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 John (JB) Butler  (1890 - 1976)

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Lived/Active: Washington/Maryland/Wisconsin / Europe      Known for: landscape, figure, mural, ceramics

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John (JB) Butler
An example of work by John (JB) Butler
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Biography from Martin-Zambito Fine Art:
In the early part of the 20th century, three progressive artists in Seattle worked under the name “The Triad”. These artists were the etcher Roi Partridge, the miniaturist Clare Shepard Shisler and John Davidson Butler. Included in their circle among others, were the painters Mabel Lisle Ducasse and Yasushi Tanaka as well as Partridge’s future wife, photographer Imogen Cunningham.

Cunningham used her husband and artist friends as models in her earlier Pictorial photographs, especially John Butler and his brother Ben.

Butler’s art instruction began early with Seattle artist Carlotta Blaurock who had studied with James Whistler. Butler continued his studies with Ella Shepard Bush and other local artists and exhibited in Seattle’s 1909 Alaska -Yukon Exposition. The following year he joined Roi Partridge in New York where Butler had two watercolors accepted into the American Watercolor Society exhibition held at the National Academy of Design. He and Partridge then traveled to Europe where Butler continued his studies at the Colorossi Academy in Paris and additional studies in Germany.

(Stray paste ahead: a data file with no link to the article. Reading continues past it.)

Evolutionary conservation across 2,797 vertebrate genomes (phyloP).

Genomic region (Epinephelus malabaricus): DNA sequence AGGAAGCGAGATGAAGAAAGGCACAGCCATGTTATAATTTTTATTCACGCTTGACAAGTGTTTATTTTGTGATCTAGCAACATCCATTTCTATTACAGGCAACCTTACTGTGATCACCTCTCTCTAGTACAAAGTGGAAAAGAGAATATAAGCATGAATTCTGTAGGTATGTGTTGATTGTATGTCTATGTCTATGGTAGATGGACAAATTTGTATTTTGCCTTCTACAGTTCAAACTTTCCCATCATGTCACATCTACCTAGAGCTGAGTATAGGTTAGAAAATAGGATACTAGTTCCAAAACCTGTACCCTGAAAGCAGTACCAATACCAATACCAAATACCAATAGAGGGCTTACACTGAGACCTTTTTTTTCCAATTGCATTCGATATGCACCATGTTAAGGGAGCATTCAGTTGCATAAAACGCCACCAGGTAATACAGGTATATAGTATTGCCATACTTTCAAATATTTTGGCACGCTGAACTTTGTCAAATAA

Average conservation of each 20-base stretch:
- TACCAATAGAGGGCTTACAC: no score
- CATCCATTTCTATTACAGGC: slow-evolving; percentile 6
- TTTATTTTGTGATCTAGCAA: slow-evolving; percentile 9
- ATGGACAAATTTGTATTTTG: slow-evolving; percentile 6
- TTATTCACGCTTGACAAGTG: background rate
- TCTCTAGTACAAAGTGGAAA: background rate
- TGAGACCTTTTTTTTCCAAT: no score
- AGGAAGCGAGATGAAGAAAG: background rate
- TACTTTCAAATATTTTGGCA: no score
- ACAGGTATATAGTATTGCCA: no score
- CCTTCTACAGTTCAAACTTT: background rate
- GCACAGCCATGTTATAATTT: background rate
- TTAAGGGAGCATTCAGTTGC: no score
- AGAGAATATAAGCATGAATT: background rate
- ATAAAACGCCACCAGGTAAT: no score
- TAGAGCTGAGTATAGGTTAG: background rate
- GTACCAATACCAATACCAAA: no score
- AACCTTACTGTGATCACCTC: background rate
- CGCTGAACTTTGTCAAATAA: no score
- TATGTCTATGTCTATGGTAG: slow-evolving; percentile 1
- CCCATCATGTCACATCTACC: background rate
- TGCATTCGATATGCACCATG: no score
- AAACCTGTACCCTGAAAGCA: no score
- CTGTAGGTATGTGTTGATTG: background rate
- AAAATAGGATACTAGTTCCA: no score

Butler returned to America and studied with William Merrit Chase at his summer class in in Carmel, California in 1914. He shared a first prize from Chase with another Seattle artist, Louise Crow. He had a successful solo exhibition that same year at the Seattle Fine Arts Society, predecessor to the Seattle Art Museum. Butler was one of Seattle’s most active artists and produced murals and illustrations for local publications as well as writing articles and working with arts organizations to promote art in Seattle.

After serving in WW I, Butler returned to Europe, his primary residence from 1918 until 1932, and continued to send works for exhibition in Seattle. He began making prints, especially woodcuts and blockprints that he exhibited with the Northwest Printmakers Society in Seattle and other national venues. From 1933 on, he was an art instructor in various institutions in Seattle, Minneapolis, Virginia and Pennsylvania. He won a Bronze Medal for figure composition in a national competition at the Corcoran Gallery in Washington, D.C. in 1938.

In the early 1940’s, he began working in ceramics and produced a large body of work in that medium and continued to teach.

John Butler rarely signed his works. Some of the early works when he was associated with “The Triad” bear a triangular cipher or he sometimes signed his work with his initials, J.B.

David F. Martin
Martin-Zambito Fine Art

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